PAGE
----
William Hammond was the surgeon general from 1862 until 1864. He helped design a new ambulance wagon that greatly reduced mortality. He oversaw many advances in efficiency and sanitation. As surgeon general, he was almost unique in promoting individuals on the basis of their competence rather than patronage. Banning the use of mercury in patients, which he believed to be unsafe, was one of many points of contention he had with Secretary of War Stanton, who eventually had him court-martialed and removed from office. In 1867 he became a professor of nervous and mental diseases at Bellevue Hospital in New York. Seven years later he helped found the American Neurological Association.
This William Hammond mug is part of our Civil War Series profiling participants in the War Between the States. Thousands of Confederate and Union soldiers fought in battles such as Bull Run, Antietam, Fredericksburg, Chancellorsville, Gettysburg, Vicksburg, Chattanooga, Cold Harbor and Petersburg. We honor their sacrifices by telling their stories.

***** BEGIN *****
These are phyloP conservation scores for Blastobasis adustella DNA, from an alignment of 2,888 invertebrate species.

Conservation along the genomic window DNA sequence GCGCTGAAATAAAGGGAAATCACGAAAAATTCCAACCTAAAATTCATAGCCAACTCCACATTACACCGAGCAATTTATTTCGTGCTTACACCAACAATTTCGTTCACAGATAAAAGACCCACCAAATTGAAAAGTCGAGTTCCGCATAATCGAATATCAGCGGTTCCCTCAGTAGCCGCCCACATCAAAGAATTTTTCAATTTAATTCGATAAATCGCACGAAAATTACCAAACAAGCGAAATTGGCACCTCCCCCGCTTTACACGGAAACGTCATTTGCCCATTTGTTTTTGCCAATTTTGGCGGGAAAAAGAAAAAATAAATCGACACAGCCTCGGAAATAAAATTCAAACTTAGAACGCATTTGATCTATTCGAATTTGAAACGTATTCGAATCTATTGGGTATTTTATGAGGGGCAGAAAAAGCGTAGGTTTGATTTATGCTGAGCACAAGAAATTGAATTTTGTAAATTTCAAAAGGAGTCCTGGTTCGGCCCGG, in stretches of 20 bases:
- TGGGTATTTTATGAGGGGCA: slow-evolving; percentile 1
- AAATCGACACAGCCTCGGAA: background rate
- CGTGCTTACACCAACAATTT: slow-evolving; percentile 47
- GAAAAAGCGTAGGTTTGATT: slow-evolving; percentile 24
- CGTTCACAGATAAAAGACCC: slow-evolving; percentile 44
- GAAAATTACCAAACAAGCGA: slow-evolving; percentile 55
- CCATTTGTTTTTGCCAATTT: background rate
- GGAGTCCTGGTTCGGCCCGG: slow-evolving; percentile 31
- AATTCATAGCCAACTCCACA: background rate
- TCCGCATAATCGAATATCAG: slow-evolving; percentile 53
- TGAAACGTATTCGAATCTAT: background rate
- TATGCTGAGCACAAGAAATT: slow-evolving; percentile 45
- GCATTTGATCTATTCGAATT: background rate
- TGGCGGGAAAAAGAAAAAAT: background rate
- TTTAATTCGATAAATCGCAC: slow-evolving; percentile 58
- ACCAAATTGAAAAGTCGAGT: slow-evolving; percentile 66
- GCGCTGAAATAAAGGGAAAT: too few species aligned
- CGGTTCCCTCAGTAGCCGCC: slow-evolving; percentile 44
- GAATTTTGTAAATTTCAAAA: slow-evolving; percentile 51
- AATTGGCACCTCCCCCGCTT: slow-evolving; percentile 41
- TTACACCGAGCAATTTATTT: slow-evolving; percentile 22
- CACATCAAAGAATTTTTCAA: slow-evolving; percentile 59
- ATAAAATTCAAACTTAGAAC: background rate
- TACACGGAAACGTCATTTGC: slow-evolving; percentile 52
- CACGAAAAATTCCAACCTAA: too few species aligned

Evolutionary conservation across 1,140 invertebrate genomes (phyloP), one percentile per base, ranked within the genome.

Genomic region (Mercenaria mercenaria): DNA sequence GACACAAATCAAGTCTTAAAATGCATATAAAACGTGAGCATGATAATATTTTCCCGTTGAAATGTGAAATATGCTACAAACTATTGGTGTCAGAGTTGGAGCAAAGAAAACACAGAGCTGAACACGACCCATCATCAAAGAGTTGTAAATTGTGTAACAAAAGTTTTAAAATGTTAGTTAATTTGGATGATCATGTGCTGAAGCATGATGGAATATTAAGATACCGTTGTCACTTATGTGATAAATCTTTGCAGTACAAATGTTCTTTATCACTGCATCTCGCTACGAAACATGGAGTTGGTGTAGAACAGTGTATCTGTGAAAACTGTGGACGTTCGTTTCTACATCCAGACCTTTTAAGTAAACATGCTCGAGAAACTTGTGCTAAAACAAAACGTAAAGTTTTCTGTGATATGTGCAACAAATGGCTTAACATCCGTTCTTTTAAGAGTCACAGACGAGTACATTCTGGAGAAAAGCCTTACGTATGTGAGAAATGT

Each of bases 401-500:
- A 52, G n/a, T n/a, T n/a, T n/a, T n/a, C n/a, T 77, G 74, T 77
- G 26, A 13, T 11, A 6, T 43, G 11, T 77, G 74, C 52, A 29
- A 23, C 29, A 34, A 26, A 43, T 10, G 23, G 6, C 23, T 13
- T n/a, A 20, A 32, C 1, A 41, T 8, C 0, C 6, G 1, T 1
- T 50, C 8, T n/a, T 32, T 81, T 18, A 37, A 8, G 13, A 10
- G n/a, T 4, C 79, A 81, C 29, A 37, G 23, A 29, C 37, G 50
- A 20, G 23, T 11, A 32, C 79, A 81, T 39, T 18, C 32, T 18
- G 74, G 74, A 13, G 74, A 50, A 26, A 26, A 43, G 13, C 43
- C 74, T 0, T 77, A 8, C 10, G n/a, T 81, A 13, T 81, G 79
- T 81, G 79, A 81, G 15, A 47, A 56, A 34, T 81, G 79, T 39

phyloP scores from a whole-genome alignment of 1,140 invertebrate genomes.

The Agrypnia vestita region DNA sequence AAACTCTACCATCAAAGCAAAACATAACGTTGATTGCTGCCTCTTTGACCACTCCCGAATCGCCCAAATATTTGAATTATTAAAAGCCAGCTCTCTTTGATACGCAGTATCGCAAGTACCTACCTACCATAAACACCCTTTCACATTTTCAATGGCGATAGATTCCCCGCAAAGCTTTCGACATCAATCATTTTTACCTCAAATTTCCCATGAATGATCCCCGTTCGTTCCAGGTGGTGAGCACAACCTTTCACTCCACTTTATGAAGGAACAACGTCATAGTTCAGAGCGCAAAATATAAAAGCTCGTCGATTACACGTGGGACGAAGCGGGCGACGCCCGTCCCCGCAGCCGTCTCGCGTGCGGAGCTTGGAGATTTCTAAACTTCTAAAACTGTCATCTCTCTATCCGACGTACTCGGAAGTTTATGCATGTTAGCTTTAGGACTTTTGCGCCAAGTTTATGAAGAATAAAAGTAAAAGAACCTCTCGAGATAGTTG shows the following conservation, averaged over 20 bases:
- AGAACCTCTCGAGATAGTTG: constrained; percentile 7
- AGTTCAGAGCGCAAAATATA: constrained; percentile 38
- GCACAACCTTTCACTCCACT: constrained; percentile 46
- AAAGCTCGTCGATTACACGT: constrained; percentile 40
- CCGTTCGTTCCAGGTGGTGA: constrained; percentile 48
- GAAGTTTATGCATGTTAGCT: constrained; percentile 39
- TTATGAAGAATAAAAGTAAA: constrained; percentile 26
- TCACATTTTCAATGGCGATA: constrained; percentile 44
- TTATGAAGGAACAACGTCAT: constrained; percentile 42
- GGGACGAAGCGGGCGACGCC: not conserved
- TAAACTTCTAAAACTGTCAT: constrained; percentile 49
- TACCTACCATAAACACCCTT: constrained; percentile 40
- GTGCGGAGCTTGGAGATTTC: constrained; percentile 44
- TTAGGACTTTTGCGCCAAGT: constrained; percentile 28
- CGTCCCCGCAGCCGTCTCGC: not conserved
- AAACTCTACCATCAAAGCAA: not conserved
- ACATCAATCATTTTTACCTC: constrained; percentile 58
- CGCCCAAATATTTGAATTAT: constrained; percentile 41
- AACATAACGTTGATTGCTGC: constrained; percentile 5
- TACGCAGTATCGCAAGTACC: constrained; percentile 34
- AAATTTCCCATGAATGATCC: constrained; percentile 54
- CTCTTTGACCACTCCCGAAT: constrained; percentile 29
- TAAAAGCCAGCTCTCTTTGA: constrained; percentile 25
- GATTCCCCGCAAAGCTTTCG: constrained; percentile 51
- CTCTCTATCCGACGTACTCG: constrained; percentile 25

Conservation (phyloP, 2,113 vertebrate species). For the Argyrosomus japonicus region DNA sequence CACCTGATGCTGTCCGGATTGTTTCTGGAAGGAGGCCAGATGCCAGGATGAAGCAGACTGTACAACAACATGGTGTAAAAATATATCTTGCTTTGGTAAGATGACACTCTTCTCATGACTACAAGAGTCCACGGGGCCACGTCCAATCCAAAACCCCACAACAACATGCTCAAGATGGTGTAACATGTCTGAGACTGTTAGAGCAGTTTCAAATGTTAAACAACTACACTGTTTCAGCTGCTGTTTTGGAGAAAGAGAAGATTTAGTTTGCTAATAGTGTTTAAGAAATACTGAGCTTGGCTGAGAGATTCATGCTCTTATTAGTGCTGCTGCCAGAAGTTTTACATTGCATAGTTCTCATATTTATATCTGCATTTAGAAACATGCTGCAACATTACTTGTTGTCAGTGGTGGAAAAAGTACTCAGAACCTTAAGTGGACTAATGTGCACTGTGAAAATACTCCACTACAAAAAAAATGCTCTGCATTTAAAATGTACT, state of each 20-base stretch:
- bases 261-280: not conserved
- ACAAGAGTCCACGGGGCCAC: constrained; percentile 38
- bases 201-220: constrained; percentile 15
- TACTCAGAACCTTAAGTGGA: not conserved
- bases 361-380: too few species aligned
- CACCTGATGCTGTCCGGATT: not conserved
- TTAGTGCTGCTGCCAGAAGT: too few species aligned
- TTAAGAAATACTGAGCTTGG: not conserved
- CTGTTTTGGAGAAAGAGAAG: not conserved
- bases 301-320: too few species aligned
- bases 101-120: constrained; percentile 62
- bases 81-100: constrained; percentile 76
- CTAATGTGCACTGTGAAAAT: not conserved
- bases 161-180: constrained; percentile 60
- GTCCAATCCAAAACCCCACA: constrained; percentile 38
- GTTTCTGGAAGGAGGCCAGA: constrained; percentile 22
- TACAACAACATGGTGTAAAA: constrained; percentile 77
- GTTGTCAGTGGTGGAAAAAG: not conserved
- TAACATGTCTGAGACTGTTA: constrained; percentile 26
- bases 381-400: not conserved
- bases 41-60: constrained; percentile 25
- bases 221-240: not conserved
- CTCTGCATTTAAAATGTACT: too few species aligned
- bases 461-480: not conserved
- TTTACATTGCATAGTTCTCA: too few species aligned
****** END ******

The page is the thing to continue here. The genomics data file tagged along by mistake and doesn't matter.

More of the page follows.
The biographical History Mugs were created to teach and inspire individuals to learn about our diverse and interesting history. The biographies were researched and written by history enthusiast, Robert Compton. He colorized most of the historic photos and images used on the mugs, which were originally black and white or sepia tone. The images and biographies are imprinted on mugs at his studio in rural Vermont.
- Mugs are food and microwave safe.
- To preserve photographic quality we recommend hand washing.
- Mugs are usually shipped within 3-5 days.